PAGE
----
In the past year, AceCad has reinvented itself as a provider of BIM collaboration and project management tools. We look at its latest release, a low-cost, multi model, BIM project review and communication tool.
For years there was only one real choice when it came to co-ordinating and reviewing multi-discipline BIM models. That was Navisworks. Launched by Lightwork Design and bought by Autodesk in 2007 Navisworks is undeniably powerful, but has historically been quite expensive.
While it took a while for the AEC market to catch up, there are now a number of lower cost alternatives. Last year Tekla launched BIMsight, a free to download collaboration tool, and more recently Gehry Technologies began a preview of GTeam, a cloud-based 3D collaboration platform (see page 24).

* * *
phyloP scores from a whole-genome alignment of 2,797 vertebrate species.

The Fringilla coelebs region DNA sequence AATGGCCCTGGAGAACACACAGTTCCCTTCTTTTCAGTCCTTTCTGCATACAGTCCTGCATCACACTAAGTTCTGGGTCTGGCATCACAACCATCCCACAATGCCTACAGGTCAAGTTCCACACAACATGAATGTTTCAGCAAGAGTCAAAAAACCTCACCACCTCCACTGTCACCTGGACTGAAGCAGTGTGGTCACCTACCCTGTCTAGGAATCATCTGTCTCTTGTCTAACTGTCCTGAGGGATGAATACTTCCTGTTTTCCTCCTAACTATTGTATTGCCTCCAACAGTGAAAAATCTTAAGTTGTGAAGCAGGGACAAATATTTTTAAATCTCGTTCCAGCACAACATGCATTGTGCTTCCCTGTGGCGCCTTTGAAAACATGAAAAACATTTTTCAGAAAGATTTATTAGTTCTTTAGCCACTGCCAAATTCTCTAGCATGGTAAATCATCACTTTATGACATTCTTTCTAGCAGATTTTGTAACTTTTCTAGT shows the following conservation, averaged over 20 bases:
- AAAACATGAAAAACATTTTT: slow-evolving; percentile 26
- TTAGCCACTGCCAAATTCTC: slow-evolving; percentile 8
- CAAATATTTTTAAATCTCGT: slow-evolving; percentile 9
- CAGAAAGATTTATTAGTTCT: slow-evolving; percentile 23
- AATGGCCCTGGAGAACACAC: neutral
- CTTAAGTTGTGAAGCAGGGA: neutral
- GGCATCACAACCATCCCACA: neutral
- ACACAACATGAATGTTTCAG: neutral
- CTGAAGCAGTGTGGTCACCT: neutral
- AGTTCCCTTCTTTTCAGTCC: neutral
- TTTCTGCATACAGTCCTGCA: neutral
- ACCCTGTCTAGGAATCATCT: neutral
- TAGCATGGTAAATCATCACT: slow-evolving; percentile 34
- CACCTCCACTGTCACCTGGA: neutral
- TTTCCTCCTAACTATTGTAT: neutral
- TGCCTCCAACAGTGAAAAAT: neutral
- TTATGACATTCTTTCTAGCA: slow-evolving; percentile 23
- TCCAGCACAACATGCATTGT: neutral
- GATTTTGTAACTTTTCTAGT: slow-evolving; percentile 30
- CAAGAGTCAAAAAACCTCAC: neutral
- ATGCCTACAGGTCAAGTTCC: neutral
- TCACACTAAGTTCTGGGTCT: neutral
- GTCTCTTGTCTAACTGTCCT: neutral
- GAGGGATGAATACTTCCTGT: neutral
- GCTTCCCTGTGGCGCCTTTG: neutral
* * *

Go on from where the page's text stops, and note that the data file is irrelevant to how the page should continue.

Another new BIM project review tool is BIMReview from AceCad Software. It is new, as in the sense of it has just been released to market, but not in terms of the underlying technology. BIMReview is an evolution of AceCad’s mature StruWalker product, originally a companion to the steel fabrication software, StruCad, which was bought by Tekla last year.
BIMReview is one of a range of new products from a new look AceCad Software that focus on the wider AEC market, from multi-discipline design to procurement, all the way to construction.
AceCad describes its new collaborative BIM project review tool as a visualisation wrapper for rich BIM model data. It can co-ordinate all types of BIM models, visualise data in many ways, detect clashes, annotate, and perform construction planning — and all this for just £350.